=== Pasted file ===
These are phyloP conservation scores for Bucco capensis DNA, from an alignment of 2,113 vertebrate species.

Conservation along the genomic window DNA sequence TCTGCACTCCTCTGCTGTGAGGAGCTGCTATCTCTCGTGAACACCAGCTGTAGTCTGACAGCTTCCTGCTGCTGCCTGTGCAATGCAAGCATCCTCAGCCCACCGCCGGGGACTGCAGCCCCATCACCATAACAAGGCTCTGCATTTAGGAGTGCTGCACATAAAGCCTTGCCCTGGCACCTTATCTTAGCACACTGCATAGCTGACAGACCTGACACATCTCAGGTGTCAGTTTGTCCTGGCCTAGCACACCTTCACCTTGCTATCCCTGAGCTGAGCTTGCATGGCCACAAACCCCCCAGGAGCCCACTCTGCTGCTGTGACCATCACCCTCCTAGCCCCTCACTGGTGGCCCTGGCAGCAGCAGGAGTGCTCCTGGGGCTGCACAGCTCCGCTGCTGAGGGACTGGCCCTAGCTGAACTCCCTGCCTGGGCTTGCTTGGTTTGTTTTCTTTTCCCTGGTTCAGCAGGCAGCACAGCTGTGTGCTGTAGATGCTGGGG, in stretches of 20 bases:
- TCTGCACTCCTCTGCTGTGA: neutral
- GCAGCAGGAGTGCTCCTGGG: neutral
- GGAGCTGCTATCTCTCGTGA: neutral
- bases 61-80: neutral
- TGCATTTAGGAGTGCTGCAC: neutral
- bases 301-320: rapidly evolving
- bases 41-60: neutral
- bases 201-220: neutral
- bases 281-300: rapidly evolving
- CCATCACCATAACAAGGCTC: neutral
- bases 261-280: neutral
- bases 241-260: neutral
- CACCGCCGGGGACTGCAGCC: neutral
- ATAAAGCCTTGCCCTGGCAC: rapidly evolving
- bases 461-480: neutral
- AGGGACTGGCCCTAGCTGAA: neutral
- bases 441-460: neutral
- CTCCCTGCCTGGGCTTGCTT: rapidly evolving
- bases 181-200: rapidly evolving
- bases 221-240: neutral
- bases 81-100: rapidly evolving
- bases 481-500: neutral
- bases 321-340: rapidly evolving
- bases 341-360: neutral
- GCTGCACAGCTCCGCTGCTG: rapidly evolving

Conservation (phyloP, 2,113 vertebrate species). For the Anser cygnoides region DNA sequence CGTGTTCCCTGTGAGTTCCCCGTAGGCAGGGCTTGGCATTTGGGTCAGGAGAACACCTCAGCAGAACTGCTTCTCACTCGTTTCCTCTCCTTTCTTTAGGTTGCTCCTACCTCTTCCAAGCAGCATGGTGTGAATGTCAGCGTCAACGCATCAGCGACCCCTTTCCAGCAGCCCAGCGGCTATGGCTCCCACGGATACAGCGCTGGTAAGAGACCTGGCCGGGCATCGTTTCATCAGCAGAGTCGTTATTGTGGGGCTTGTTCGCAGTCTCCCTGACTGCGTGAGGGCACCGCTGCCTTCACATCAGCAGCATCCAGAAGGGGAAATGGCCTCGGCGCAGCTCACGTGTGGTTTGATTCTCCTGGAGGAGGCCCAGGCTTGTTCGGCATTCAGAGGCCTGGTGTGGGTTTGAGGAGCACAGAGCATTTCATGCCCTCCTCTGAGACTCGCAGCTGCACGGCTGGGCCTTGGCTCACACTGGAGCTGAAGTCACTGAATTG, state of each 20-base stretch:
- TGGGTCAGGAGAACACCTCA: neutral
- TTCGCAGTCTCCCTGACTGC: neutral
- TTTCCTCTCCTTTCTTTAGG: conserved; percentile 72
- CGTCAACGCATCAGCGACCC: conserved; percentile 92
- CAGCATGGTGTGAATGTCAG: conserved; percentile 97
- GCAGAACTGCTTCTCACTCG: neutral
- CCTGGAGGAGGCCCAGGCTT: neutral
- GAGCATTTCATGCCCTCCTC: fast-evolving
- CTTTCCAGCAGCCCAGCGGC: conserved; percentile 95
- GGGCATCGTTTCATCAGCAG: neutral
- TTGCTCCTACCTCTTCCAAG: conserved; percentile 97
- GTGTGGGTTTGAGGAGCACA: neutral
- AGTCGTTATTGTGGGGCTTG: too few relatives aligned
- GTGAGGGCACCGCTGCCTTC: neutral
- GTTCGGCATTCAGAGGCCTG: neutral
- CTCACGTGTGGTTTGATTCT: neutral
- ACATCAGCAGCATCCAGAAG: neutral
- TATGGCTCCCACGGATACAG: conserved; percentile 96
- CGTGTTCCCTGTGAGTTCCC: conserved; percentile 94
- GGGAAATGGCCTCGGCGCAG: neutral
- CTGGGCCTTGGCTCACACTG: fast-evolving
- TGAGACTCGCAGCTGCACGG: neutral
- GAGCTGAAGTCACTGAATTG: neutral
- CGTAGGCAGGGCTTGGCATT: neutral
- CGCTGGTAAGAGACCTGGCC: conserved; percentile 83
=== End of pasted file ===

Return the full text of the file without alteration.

These are phyloP conservation scores for Bucco capensis DNA, from an alignment of 2,113 vertebrate species.

Conservation along the genomic window DNA sequence TCTGCACTCCTCTGCTGTGAGGAGCTGCTATCTCTCGTGAACACCAGCTGTAGTCTGACAGCTTCCTGCTGCTGCCTGTGCAATGCAAGCATCCTCAGCCCACCGCCGGGGACTGCAGCCCCATCACCATAACAAGGCTCTGCATTTAGGAGTGCTGCACATAAAGCCTTGCCCTGGCACCTTATCTTAGCACACTGCATAGCTGACAGACCTGACACATCTCAGGTGTCAGTTTGTCCTGGCCTAGCACACCTTCACCTTGCTATCCCTGAGCTGAGCTTGCATGGCCACAAACCCCCCAGGAGCCCACTCTGCTGCTGTGACCATCACCCTCCTAGCCCCTCACTGGTGGCCCTGGCAGCAGCAGGAGTGCTCCTGGGGCTGCACAGCTCCGCTGCTGAGGGACTGGCCCTAGCTGAACTCCCTGCCTGGGCTTGCTTGGTTTGTTTTCTTTTCCCTGGTTCAGCAGGCAGCACAGCTGTGTGCTGTAGATGCTGGGG, in stretches of 20 bases:
- TCTGCACTCCTCTGCTGTGA: neutral
- GCAGCAGGAGTGCTCCTGGG: neutral
- GGAGCTGCTATCTCTCGTGA: neutral
- bases 61-80: neutral
- TGCATTTAGGAGTGCTGCAC: neutral
- bases 301-320: rapidly evolving
- bases 41-60: neutral
- bases 201-220: neutral
- bases 281-300: rapidly evolving
- CCATCACCATAACAAGGCTC: neutral
- bases 261-280: neutral
- bases 241-260: neutral
- CACCGCCGGGGACTGCAGCC: neutral
- ATAAAGCCTTGCCCTGGCAC: rapidly evolving
- bases 461-480: neutral
- AGGGACTGGCCCTAGCTGAA: neutral
- bases 441-460: neutral
- CTCCCTGCCTGGGCTTGCTT: rapidly evolving
- bases 181-200: rapidly evolving
- bases 221-240: neutral
- bases 81-100: rapidly evolving
- bases 481-500: neutral
- bases 321-340: rapidly evolving
- bases 341-360: neutral
- GCTGCACAGCTCCGCTGCTG: rapidly evolving

Conservation (phyloP, 2,113 vertebrate species). For the Anser cygnoides region DNA sequence CGTGTTCCCTGTGAGTTCCCCGTAGGCAGGGCTTGGCATTTGGGTCAGGAGAACACCTCAGCAGAACTGCTTCTCACTCGTTTCCTCTCCTTTCTTTAGGTTGCTCCTACCTCTTCCAAGCAGCATGGTGTGAATGTCAGCGTCAACGCATCAGCGACCCCTTTCCAGCAGCCCAGCGGCTATGGCTCCCACGGATACAGCGCTGGTAAGAGACCTGGCCGGGCATCGTTTCATCAGCAGAGTCGTTATTGTGGGGCTTGTTCGCAGTCTCCCTGACTGCGTGAGGGCACCGCTGCCTTCACATCAGCAGCATCCAGAAGGGGAAATGGCCTCGGCGCAGCTCACGTGTGGTTTGATTCTCCTGGAGGAGGCCCAGGCTTGTTCGGCATTCAGAGGCCTGGTGTGGGTTTGAGGAGCACAGAGCATTTCATGCCCTCCTCTGAGACTCGCAGCTGCACGGCTGGGCCTTGGCTCACACTGGAGCTGAAGTCACTGAATTG, state of each 20-base stretch:
- TGGGTCAGGAGAACACCTCA: neutral
- TTCGCAGTCTCCCTGACTGC: neutral
- TTTCCTCTCCTTTCTTTAGG: conserved; percentile 72
- CGTCAACGCATCAGCGACCC: conserved; percentile 92
- CAGCATGGTGTGAATGTCAG: conserved; percentile 97
- GCAGAACTGCTTCTCACTCG: neutral
- CCTGGAGGAGGCCCAGGCTT: neutral
- GAGCATTTCATGCCCTCCTC: fast-evolving
- CTTTCCAGCAGCCCAGCGGC: conserved; percentile 95
- GGGCATCGTTTCATCAGCAG: neutral
- TTGCTCCTACCTCTTCCAAG: conserved; percentile 97
- GTGTGGGTTTGAGGAGCACA: neutral
- AGTCGTTATTGTGGGGCTTG: too few relatives aligned
- GTGAGGGCACCGCTGCCTTC: neutral
- GTTCGGCATTCAGAGGCCTG: neutral
- CTCACGTGTGGTTTGATTCT: neutral
- ACATCAGCAGCATCCAGAAG: neutral
- TATGGCTCCCACGGATACAG: conserved; percentile 96
- CGTGTTCCCTGTGAGTTCCC: conserved; percentile 94
- GGGAAATGGCCTCGGCGCAG: neutral
- CTGGGCCTTGGCTCACACTG: fast-evolving
- TGAGACTCGCAGCTGCACGG: neutral
- GAGCTGAAGTCACTGAATTG: neutral
- CGTAGGCAGGGCTTGGCATT: neutral
- CGCTGGTAAGAGACCTGGCC: conserved; percentile 83